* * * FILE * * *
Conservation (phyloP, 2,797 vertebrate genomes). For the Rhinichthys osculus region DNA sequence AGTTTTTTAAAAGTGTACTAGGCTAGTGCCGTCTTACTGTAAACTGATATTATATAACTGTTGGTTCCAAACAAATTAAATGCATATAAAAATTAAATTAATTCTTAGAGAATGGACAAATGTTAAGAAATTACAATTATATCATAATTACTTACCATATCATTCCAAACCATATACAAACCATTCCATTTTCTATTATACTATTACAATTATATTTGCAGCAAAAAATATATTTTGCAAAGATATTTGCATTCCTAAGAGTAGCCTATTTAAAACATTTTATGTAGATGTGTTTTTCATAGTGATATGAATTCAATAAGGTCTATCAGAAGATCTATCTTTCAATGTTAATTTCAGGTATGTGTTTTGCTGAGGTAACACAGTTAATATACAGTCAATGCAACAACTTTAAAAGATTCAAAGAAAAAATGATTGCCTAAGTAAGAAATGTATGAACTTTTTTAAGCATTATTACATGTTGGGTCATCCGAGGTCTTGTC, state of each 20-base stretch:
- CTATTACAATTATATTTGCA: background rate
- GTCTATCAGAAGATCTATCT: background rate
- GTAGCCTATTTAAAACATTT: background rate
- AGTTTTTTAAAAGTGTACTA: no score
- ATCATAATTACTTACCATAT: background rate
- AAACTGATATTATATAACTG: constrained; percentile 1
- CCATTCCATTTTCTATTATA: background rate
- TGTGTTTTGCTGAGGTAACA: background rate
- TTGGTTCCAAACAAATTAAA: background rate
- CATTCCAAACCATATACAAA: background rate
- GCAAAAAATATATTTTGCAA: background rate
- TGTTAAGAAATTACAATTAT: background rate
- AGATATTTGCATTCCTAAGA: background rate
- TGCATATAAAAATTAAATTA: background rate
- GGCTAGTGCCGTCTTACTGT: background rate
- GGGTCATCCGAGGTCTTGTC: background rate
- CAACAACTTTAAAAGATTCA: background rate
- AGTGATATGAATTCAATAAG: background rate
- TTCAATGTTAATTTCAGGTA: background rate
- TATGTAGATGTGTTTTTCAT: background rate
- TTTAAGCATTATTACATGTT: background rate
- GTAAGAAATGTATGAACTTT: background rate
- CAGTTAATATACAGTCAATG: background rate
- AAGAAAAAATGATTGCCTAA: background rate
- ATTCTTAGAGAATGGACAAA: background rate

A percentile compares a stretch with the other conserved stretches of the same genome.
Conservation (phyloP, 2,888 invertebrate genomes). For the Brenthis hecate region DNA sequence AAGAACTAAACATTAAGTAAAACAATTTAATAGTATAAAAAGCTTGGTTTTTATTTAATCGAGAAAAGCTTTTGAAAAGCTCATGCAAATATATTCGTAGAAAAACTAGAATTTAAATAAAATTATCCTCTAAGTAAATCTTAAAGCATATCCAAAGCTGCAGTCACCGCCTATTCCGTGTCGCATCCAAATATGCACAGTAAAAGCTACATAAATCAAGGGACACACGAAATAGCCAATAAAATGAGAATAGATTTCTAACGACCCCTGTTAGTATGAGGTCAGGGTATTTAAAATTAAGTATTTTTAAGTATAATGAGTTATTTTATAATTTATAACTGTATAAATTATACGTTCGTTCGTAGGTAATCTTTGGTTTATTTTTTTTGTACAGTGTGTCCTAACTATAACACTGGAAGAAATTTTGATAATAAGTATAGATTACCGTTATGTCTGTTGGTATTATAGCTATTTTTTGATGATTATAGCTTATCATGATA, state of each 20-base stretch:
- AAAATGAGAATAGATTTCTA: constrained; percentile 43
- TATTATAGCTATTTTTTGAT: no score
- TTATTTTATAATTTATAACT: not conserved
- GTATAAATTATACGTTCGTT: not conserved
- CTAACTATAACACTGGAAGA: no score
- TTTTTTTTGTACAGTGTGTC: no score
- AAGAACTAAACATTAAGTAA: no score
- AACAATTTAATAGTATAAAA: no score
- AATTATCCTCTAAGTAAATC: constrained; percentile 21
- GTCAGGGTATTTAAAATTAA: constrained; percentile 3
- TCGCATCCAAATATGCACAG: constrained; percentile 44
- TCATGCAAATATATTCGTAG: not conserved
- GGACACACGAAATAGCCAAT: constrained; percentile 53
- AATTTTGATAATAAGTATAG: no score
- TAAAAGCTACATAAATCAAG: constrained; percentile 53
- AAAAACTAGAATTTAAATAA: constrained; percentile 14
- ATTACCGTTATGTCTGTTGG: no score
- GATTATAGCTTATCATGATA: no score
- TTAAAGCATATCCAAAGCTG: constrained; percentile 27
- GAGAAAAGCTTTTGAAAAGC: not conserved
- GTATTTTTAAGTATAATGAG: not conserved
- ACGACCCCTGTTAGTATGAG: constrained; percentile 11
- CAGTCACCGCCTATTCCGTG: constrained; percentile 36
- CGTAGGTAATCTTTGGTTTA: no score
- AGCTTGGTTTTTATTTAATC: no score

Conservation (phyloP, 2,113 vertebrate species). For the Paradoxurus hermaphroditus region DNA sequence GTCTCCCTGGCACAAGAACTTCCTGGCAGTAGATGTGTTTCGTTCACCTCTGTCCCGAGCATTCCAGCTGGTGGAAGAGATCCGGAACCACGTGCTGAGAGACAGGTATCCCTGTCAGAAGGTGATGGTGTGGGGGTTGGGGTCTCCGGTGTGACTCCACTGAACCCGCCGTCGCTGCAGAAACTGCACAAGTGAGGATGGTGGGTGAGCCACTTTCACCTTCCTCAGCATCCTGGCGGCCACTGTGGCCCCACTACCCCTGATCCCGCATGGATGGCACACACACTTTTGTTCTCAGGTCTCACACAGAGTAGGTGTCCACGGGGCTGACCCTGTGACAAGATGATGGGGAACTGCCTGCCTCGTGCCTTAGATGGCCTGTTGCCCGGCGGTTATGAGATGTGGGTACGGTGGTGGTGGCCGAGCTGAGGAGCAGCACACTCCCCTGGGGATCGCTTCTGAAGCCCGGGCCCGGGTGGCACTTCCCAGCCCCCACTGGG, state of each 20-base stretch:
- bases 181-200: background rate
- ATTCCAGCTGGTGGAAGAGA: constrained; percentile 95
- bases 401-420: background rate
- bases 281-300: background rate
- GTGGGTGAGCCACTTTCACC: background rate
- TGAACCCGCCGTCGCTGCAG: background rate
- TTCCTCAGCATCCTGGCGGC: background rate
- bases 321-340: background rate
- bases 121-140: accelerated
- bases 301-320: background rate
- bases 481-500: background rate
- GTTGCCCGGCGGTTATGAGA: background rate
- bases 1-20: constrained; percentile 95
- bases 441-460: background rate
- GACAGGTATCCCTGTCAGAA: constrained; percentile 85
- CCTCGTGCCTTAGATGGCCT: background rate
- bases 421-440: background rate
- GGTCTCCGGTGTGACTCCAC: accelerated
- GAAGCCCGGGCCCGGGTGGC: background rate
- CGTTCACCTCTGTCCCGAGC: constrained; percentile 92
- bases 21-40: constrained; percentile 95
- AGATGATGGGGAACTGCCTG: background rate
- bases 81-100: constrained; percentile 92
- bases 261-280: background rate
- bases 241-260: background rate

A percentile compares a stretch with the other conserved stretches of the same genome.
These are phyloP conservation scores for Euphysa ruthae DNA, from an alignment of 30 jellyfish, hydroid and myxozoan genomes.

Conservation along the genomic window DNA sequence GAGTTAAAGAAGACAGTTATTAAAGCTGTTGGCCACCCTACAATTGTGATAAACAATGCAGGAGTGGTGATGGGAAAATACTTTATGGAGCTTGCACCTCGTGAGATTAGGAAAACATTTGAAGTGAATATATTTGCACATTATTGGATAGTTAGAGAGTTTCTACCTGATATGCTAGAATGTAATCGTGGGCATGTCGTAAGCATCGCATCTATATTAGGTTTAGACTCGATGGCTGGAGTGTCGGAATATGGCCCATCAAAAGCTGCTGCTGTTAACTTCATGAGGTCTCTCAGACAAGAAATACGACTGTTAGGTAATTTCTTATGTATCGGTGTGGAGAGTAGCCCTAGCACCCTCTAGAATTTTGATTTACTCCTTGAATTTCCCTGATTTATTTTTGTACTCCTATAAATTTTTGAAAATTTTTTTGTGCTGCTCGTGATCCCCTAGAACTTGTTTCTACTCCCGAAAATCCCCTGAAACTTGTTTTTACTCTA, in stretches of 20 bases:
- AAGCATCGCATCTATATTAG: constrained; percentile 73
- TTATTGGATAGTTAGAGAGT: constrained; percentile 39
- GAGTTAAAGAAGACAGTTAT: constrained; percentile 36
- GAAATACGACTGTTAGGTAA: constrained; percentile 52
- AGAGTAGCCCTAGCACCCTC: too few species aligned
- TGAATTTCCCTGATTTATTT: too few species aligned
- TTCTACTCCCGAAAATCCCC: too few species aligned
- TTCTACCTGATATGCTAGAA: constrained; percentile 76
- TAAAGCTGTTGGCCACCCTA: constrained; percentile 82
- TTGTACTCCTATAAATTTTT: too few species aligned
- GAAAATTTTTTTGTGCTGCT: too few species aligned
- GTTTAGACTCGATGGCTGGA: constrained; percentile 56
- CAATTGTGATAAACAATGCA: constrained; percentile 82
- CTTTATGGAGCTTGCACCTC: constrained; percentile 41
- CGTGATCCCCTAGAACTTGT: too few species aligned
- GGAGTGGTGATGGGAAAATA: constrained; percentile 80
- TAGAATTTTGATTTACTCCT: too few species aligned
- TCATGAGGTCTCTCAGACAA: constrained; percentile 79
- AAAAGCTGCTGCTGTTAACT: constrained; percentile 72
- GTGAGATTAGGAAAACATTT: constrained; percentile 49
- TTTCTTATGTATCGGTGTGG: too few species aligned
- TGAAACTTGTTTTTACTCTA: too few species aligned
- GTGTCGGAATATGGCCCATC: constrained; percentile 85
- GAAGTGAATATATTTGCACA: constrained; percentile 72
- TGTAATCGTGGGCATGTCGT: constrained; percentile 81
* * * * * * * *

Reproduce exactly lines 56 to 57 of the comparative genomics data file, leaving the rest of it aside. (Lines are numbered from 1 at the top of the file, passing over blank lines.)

- ATTCCAGCTGGTGGAAGAGA: constrained; percentile 95
- bases 401-420: background rate